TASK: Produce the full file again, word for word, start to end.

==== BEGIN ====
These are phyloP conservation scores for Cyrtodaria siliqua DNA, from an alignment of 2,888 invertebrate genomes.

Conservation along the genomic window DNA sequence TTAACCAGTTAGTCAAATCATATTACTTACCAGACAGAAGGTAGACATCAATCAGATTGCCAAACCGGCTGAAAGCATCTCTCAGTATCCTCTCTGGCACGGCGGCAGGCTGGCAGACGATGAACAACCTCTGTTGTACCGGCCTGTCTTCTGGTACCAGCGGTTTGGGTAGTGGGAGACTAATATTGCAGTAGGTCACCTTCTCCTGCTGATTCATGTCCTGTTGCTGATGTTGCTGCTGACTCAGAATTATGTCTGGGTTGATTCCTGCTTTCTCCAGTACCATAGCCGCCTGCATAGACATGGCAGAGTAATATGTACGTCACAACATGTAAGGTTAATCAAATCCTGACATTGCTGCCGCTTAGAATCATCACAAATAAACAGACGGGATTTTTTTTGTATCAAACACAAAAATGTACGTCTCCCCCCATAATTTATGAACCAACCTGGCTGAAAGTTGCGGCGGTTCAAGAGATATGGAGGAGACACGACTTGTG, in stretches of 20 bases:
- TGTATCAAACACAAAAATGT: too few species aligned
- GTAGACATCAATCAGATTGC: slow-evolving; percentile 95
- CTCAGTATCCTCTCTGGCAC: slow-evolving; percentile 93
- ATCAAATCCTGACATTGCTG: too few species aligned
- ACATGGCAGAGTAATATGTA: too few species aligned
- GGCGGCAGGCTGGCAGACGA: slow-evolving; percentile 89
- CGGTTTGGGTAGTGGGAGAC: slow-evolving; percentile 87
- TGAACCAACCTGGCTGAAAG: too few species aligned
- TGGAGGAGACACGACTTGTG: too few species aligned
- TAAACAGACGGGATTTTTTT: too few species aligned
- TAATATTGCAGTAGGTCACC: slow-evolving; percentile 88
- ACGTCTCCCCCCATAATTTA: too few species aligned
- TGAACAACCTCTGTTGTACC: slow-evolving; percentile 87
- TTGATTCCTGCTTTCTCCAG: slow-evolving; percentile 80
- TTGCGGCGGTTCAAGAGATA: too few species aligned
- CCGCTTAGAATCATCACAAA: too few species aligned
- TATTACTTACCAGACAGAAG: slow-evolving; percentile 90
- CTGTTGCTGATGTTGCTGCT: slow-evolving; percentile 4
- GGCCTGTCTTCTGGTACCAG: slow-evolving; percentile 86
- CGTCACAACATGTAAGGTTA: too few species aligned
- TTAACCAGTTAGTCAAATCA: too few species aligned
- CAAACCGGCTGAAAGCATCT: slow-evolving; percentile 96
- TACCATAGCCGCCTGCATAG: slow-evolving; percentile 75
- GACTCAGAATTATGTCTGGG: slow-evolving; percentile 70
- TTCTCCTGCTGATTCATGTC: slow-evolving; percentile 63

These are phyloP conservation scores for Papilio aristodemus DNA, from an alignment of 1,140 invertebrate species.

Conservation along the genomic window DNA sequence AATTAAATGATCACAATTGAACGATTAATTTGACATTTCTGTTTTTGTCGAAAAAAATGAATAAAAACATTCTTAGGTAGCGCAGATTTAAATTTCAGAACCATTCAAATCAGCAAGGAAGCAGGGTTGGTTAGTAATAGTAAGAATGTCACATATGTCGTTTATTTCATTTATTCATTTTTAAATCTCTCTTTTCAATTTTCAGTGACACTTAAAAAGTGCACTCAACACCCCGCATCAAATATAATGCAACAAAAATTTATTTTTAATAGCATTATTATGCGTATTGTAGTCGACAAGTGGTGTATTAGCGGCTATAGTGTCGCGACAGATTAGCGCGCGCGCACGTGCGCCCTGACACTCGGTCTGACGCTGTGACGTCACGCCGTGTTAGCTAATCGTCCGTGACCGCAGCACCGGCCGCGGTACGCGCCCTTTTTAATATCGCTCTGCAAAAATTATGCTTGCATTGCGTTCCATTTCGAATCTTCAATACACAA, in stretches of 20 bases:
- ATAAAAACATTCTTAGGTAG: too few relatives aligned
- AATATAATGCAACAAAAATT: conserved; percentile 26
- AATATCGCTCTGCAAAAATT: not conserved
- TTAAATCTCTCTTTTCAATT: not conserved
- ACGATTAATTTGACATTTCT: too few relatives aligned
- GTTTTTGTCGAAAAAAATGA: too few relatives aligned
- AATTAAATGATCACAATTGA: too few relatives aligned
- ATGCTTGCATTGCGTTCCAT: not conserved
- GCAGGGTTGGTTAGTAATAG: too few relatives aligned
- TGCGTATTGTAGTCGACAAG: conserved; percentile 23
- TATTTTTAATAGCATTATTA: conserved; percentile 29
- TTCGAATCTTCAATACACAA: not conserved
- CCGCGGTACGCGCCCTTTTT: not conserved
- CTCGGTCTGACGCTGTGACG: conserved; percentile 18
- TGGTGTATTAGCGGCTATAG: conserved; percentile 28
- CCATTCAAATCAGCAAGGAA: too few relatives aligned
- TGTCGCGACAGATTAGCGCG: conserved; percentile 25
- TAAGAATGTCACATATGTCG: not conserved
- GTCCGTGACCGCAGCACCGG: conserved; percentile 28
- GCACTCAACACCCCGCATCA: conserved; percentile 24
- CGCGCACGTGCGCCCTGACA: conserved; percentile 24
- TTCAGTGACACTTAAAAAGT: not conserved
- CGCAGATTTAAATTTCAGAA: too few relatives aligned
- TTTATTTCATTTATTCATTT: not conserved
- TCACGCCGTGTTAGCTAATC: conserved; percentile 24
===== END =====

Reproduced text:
These are phyloP conservation scores for Cyrtodaria siliqua DNA, from an alignment of 2,888 invertebrate genomes.

Conservation along the genomic window DNA sequence TTAACCAGTTAGTCAAATCATATTACTTACCAGACAGAAGGTAGACATCAATCAGATTGCCAAACCGGCTGAAAGCATCTCTCAGTATCCTCTCTGGCACGGCGGCAGGCTGGCAGACGATGAACAACCTCTGTTGTACCGGCCTGTCTTCTGGTACCAGCGGTTTGGGTAGTGGGAGACTAATATTGCAGTAGGTCACCTTCTCCTGCTGATTCATGTCCTGTTGCTGATGTTGCTGCTGACTCAGAATTATGTCTGGGTTGATTCCTGCTTTCTCCAGTACCATAGCCGCCTGCATAGACATGGCAGAGTAATATGTACGTCACAACATGTAAGGTTAATCAAATCCTGACATTGCTGCCGCTTAGAATCATCACAAATAAACAGACGGGATTTTTTTTGTATCAAACACAAAAATGTACGTCTCCCCCCATAATTTATGAACCAACCTGGCTGAAAGTTGCGGCGGTTCAAGAGATATGGAGGAGACACGACTTGTG, in stretches of 20 bases:
- TGTATCAAACACAAAAATGT: too few species aligned
- GTAGACATCAATCAGATTGC: slow-evolving; percentile 95
- CTCAGTATCCTCTCTGGCAC: slow-evolving; percentile 93
- ATCAAATCCTGACATTGCTG: too few species aligned
- ACATGGCAGAGTAATATGTA: too few species aligned
- GGCGGCAGGCTGGCAGACGA: slow-evolving; percentile 89
- CGGTTTGGGTAGTGGGAGAC: slow-evolving; percentile 87
- TGAACCAACCTGGCTGAAAG: too few species aligned
- TGGAGGAGACACGACTTGTG: too few species aligned
- TAAACAGACGGGATTTTTTT: too few species aligned
- TAATATTGCAGTAGGTCACC: slow-evolving; percentile 88
- ACGTCTCCCCCCATAATTTA: too few species aligned
- TGAACAACCTCTGTTGTACC: slow-evolving; percentile 87
- TTGATTCCTGCTTTCTCCAG: slow-evolving; percentile 80
- TTGCGGCGGTTCAAGAGATA: too few species aligned
- CCGCTTAGAATCATCACAAA: too few species aligned
- TATTACTTACCAGACAGAAG: slow-evolving; percentile 90
- CTGTTGCTGATGTTGCTGCT: slow-evolving; percentile 4
- GGCCTGTCTTCTGGTACCAG: slow-evolving; percentile 86
- CGTCACAACATGTAAGGTTA: too few species aligned
- TTAACCAGTTAGTCAAATCA: too few species aligned
- CAAACCGGCTGAAAGCATCT: slow-evolving; percentile 96
- TACCATAGCCGCCTGCATAG: slow-evolving; percentile 75
- GACTCAGAATTATGTCTGGG: slow-evolving; percentile 70
- TTCTCCTGCTGATTCATGTC: slow-evolving; percentile 63

These are phyloP conservation scores for Papilio aristodemus DNA, from an alignment of 1,140 invertebrate species.

Conservation along the genomic window DNA sequence AATTAAATGATCACAATTGAACGATTAATTTGACATTTCTGTTTTTGTCGAAAAAAATGAATAAAAACATTCTTAGGTAGCGCAGATTTAAATTTCAGAACCATTCAAATCAGCAAGGAAGCAGGGTTGGTTAGTAATAGTAAGAATGTCACATATGTCGTTTATTTCATTTATTCATTTTTAAATCTCTCTTTTCAATTTTCAGTGACACTTAAAAAGTGCACTCAACACCCCGCATCAAATATAATGCAACAAAAATTTATTTTTAATAGCATTATTATGCGTATTGTAGTCGACAAGTGGTGTATTAGCGGCTATAGTGTCGCGACAGATTAGCGCGCGCGCACGTGCGCCCTGACACTCGGTCTGACGCTGTGACGTCACGCCGTGTTAGCTAATCGTCCGTGACCGCAGCACCGGCCGCGGTACGCGCCCTTTTTAATATCGCTCTGCAAAAATTATGCTTGCATTGCGTTCCATTTCGAATCTTCAATACACAA, in stretches of 20 bases:
- ATAAAAACATTCTTAGGTAG: too few relatives aligned
- AATATAATGCAACAAAAATT: conserved; percentile 26
- AATATCGCTCTGCAAAAATT: not conserved
- TTAAATCTCTCTTTTCAATT: not conserved
- ACGATTAATTTGACATTTCT: too few relatives aligned
- GTTTTTGTCGAAAAAAATGA: too few relatives aligned
- AATTAAATGATCACAATTGA: too few relatives aligned
- ATGCTTGCATTGCGTTCCAT: not conserved
- GCAGGGTTGGTTAGTAATAG: too few relatives aligned
- TGCGTATTGTAGTCGACAAG: conserved; percentile 23
- TATTTTTAATAGCATTATTA: conserved; percentile 29
- TTCGAATCTTCAATACACAA: not conserved
- CCGCGGTACGCGCCCTTTTT: not conserved
- CTCGGTCTGACGCTGTGACG: conserved; percentile 18
- TGGTGTATTAGCGGCTATAG: conserved; percentile 28
- CCATTCAAATCAGCAAGGAA: too few relatives aligned
- TGTCGCGACAGATTAGCGCG: conserved; percentile 25
- TAAGAATGTCACATATGTCG: not conserved
- GTCCGTGACCGCAGCACCGG: conserved; percentile 28
- GCACTCAACACCCCGCATCA: conserved; percentile 24
- CGCGCACGTGCGCCCTGACA: conserved; percentile 24
- TTCAGTGACACTTAAAAAGT: not conserved
- CGCAGATTTAAATTTCAGAA: too few relatives aligned
- TTTATTTCATTTATTCATTT: not conserved
- TCACGCCGTGTTAGCTAATC: conserved; percentile 24